While there are glimmers of greatness, it’s apparent Chazelle is struggling to juggle so many balls in the air with this ambitious movie. The weaving in and out of multiple storylines isn’t always smooth and the film’s energy dips drastically from one act to the next. The $80-million price tag is shown in the elaborate set pieces, intricate costumes, and the huge number of extras in a few of the massive scenes. At over 3-hours long, the movie should’ve been paced like a runner running a marathon, but Babylon begins with a rapid sprint but then struggles to sustain itself over its running time. It’s also bloated with extraneous scenes that double down on the debauchery shock and awe instead of giving the characters more depth. It’s too bad as the actors are committed to their roles and did their best to keep us engaged.


Robbie is especially fearless as a struggling actress from a humble beginning whose meteoric rise becomes more of a curse than a blessing. Pitt shows he’s still got movie star charisma but his character is actually not all that interesting to me. Calva is the MVP of the film for me, he can convey so much emotion without saying a word as he observes and soaks in the business he desperately wants to break into. Manny tries to retain his own humanity and inherent goodness despite his growing success, and his earnest feelings for Nellie is the only heartfelt thing in the movie. I often find Chazelle’s characters a bit cold and lack real chemistry (notably in La La Land), so it’s nice to see someone worth rooting for here. On the opposite spectrum, Tobey Maguire would win the ‘creepiest cameo’ award as a ghoulish gangster, befitting the vile secret underbelly he calls the asshole of Los Angeles.


The writer/director might have intended Babylon as a condemnation of all that excess but ends up often glorifying it in the process. Being only 37 and still holding the title of the youngest director to win the Best Director Oscar at 32, perhaps this is Chazelle’s way of showing just what he could accomplish. He even crafts an ending that shows a montage of his favorite movies (which amusingly includes a blockbuster sequel that currently tops this week’s box office), with Manny tearing up as he watches it while reflecting on his past. I find the scene moving when I see it from the character’s perspective, but the montage itself feels jarring given that the whole movie has been one epic slam against that very industry.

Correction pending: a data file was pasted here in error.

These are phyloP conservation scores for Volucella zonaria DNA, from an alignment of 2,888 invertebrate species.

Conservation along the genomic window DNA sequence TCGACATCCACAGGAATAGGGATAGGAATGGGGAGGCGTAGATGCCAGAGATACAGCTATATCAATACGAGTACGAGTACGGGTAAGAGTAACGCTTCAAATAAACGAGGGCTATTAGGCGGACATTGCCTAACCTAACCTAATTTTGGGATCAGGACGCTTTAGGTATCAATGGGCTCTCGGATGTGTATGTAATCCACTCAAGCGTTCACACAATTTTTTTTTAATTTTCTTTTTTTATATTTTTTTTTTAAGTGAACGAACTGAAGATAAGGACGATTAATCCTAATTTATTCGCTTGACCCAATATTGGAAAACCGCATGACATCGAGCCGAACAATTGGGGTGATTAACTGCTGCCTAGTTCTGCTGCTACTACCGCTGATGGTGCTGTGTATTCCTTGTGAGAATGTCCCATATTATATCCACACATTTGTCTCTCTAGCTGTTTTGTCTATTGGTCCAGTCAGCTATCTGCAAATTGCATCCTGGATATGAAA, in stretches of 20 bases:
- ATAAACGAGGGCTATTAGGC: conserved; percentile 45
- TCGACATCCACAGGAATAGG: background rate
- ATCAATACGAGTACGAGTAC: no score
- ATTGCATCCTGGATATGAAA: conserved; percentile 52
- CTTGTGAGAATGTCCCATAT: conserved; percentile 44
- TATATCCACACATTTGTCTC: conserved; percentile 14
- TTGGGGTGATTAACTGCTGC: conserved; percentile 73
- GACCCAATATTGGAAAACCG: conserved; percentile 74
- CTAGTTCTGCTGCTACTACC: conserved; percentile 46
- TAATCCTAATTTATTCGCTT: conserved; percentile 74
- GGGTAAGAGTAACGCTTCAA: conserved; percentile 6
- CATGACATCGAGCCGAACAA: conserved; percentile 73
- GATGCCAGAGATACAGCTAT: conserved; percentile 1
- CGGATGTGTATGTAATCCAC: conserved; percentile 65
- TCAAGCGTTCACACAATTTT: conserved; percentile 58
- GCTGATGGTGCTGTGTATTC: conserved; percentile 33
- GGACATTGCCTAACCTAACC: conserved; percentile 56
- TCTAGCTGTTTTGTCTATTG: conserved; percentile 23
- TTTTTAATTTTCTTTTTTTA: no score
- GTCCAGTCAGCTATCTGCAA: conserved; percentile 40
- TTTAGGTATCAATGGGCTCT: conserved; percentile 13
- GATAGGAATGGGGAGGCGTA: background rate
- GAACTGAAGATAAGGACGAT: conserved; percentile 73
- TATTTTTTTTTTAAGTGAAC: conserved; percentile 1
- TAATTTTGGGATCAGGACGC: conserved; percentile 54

In any case, I applaud Chazelle’s boundless ambition in bringing such an extravagant idea to life (which has apparently already been chiseled down to save cost), but in the end, I think he bites more than he can chew. I won’t be rooting for this come award season, but Babylon sure takes the award of the most intentionally revolting and craziest movie of the year!


Have you seen BABYLON? What did you think?

17 thoughts on “BABYLON (2022) review – Damien Chazelle’s tale of early Hollywood doubles down on the debauchery shock and awe

  1. Another 3 hours plus movie that Hollywood seems to love releasing these days. I only saw one film from Chazelle, First Man, which I thought was great. I think I’m one of the few people that loved the film since it’s quite divided when it came out. This one looks interesting, might give it a watch when it hits streaming. But the 3 hours plus runtime is making hesitant. Lol!

    1. Well I didn’t hate it at least, but I wish it were a better film. I do love Diego Calva who made the movie bearable and thankfully he’s got a ton of screen time!

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  5. Jeffrey Harris

    You hit on something that really bothered me about the movie, which is the depiction of Sidney Palmer and Lady Fay Zhu. They are there throughout the movie but considering what they experienced in the time period felt underdeveloped. To depict the devastation of what Palmer went through and then not even revisit the character really bothered me. And I agree that Fay seems to operate as little more than a plot device to service Nellie LaRoy’s arc. I just think in such a long movie, it irked me that they are introduced and basically forgotten about midway through.

    1. Hi Jeffrey, thanks for your comment! Yeah it’s irksome indeed, but I think Chazelle did a similar disservice to John Legend’s character in La La Land who’s only there to support Ryan Gosling’s character arc and nothing else.